A classic version of the 007 theme next with more trumpets, trombones, French horn and tubas than you could shake a vodka martini at. This is a master at work and this incarnation of the Bond theme is one of the most timeless and iconic. The Bond theme is a great piece of film music that perfectly captures this new sixties playboy hero and it's rather ironic I think that they barely use it now because the new Bond films at all.
Gypsy Camp is another atmospheric composition written for the evocative gypsy camp scenes in the film. I love the strings here and there is some great guitar work. This feels like the first inclusion on the soundtrack so far that (in a sonic sense) is trying to mimic the style of the location that Bond finds himself in. Apparently John Barry had intended his entire score to be Turkish themed but he changed his mind and decided that approach ultimately didn't enthuse him enough and perhaps might be too constrictive. Death of Grant is fantastically John Barry and begins with subdued brass infused drizzle of the Bond theme meshed with the title song. It's very James Bond and has that vague element of melancholia that is detectable in a lot of Barry's Bond cues. This is Spinal Tap trademark John Barry turned up to eleven.
We move onto From Russia with Love's title song - sung by Matt Monroe. This was composed by Barry but written by Lionel Bart - who, on a note of arcane trivia, couldn't actually read music in real life. It's a great tune and works wonderfully when used as an instrumental in the body of the film but despite the high reputation it has I've never been that excited or charmed by Monro's crooning of the title theme song (played over the end credits in the actual film). This is a borderline dirge. Classy but fairly dull with a generous helping of cheese sprinkled on top. It's falling asleep on a Sunday afternoon. I feel that maybe the song could have been jazzed up more or given a female vocalist.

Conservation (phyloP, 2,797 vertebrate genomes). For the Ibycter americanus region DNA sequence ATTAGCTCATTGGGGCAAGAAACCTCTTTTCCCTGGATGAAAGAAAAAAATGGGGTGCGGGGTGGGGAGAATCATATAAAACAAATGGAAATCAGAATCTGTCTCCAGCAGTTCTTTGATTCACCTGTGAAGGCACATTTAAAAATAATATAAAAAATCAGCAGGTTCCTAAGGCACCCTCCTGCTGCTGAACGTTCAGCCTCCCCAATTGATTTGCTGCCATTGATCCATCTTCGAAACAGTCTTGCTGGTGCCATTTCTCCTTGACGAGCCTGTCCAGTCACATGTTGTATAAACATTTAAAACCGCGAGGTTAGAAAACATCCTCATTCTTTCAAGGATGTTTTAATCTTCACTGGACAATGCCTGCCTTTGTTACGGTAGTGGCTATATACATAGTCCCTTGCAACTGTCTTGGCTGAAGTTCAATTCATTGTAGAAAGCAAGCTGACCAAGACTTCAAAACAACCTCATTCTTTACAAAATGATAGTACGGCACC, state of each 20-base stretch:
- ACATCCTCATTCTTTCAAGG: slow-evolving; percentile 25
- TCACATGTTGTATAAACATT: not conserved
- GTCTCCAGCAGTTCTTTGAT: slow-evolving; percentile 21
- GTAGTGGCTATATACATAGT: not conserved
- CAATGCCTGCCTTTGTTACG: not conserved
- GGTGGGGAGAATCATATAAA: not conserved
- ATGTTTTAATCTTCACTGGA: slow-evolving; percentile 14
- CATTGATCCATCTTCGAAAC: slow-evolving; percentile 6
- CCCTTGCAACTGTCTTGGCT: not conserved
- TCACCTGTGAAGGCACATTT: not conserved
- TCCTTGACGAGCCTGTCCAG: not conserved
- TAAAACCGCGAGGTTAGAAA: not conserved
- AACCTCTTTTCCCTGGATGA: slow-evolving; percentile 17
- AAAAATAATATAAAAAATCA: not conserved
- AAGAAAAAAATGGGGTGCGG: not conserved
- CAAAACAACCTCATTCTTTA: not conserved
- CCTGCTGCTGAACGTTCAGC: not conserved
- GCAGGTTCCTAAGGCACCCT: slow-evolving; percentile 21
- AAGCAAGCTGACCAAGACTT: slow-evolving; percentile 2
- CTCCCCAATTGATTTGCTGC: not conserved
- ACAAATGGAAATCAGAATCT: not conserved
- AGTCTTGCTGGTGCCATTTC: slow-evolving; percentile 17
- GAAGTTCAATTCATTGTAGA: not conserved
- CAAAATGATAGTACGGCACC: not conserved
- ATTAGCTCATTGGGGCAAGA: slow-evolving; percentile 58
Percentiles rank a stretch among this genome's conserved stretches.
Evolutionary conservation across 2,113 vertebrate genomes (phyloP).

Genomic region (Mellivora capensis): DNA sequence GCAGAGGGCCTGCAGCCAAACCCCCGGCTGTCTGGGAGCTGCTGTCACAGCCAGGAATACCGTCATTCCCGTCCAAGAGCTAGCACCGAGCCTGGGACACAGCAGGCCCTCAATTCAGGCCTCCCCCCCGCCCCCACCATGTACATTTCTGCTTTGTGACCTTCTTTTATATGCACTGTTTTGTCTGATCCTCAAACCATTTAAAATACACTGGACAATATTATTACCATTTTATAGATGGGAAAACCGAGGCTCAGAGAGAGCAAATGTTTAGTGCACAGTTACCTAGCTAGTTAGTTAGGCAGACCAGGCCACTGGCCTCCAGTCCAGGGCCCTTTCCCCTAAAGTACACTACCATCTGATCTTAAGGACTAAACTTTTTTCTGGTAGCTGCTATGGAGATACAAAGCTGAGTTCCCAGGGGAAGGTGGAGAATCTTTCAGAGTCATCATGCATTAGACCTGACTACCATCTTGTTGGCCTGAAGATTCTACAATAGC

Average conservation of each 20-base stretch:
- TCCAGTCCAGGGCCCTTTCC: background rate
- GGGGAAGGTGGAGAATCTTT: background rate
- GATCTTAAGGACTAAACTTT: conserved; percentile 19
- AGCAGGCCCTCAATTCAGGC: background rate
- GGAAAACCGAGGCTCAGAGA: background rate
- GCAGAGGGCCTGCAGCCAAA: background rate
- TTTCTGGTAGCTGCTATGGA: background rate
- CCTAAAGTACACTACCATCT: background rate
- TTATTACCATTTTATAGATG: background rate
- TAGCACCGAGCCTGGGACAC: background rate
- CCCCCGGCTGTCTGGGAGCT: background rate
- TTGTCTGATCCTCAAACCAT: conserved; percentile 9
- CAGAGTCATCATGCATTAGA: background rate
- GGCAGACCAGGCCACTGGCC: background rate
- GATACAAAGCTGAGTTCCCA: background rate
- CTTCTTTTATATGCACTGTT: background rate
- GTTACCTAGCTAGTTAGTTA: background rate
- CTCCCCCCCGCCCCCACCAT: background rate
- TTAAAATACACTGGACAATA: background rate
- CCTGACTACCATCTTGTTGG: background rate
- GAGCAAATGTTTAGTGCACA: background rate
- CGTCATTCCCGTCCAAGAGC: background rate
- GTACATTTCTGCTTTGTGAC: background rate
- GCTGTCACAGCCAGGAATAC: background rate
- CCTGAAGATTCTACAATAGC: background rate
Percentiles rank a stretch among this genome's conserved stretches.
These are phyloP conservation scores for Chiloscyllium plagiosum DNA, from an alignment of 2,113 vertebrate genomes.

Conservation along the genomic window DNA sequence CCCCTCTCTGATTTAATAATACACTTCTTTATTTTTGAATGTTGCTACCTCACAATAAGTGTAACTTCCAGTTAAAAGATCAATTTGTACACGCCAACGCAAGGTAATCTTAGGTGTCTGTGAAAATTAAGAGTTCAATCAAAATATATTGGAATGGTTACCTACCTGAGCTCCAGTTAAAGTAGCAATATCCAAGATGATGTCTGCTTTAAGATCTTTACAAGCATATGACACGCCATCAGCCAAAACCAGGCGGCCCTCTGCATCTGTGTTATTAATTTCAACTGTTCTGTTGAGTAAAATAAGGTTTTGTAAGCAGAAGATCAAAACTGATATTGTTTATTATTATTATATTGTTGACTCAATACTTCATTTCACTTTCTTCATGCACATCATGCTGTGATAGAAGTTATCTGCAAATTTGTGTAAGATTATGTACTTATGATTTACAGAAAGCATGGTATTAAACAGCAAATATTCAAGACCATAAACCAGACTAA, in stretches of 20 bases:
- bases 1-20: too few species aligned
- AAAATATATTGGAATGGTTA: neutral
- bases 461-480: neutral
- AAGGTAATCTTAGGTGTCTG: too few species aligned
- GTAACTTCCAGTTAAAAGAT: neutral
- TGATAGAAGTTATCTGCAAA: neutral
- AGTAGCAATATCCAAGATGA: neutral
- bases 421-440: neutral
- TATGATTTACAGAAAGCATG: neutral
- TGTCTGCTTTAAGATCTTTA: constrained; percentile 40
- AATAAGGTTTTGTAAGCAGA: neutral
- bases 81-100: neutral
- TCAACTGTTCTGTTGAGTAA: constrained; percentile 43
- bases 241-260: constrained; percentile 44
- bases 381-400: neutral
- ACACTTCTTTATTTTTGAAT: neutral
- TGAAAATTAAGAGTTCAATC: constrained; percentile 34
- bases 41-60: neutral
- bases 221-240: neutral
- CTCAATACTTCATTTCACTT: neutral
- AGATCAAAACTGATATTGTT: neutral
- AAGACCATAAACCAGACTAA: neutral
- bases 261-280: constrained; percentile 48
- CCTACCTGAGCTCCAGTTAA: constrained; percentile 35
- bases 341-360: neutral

Spectre Island is again very moody with Barry's expert use of strings to establish a sense of unease. I like the chiming effect here. Very evocative of the era and great for the more tense sequences in the film. Guitar Lament is a shortish piece (about a minute) and I don't believe it was used in the film (although it would have fitted in well). As the title suggests, this is a soft guitar piece with a few fleeting snatches of the Bond cues and a weary air or sadness. Man Overboard/SMERSH In Action is a pivotal piece of music in the film because it's played while Kronsteen and Klebb are being questioned by Blofeld and covers Bond's escape on the train. Barry comes up trumps and once again atmosphere is the key (rather than action cues for example although action cues would feature more as Barry got his feet under the table and scored more Bond films). Not the most spellbinding piece of music in isolation but a great one if one is aware of the context of the piece.
James Bond with Bongos is a sprawling intoxicating composition of the Bond theme, just perfect for Sean Connery arriving at some exotic far flung locale and gliding out of the airport in a spiffy suit. Stalking is another atmospheric piece of music that stresses suspense and danger. Leila Dances is another piece that wasn't included in the film but is very easy to imagine fitting in somewhere. It's a jaunty more Turkish sounding piece of music. The sort of thing they play in old films when a belly dancer appears. Good stuff and a reminder that Barry was more versatile than sometimes given credit for.
Death of Kerim is a rather dramatic piece that highlights the big brassy sound that Barry trademarked. It's excellent but by this point you feel like you've already heard it before. I love the drumroll at the start. Finally, 007 Takes the Lektor has a gorgeous string laden fusion of Barry's Bond action beat and stattaco punctuations with just a hint of the 007 theme.
The soundtrack is unavoidably rather samey at times but there is always something unique and wonderful in each composition if you listen carefully enough. This is a great film score that captures a blossoming talent right at the beginning of his stint in Bondage all those years ago. Maybe not quite my favourite Barry Bond score but certainly a superior and very classy one all the same.
- Jake


c 2014 Alternative 007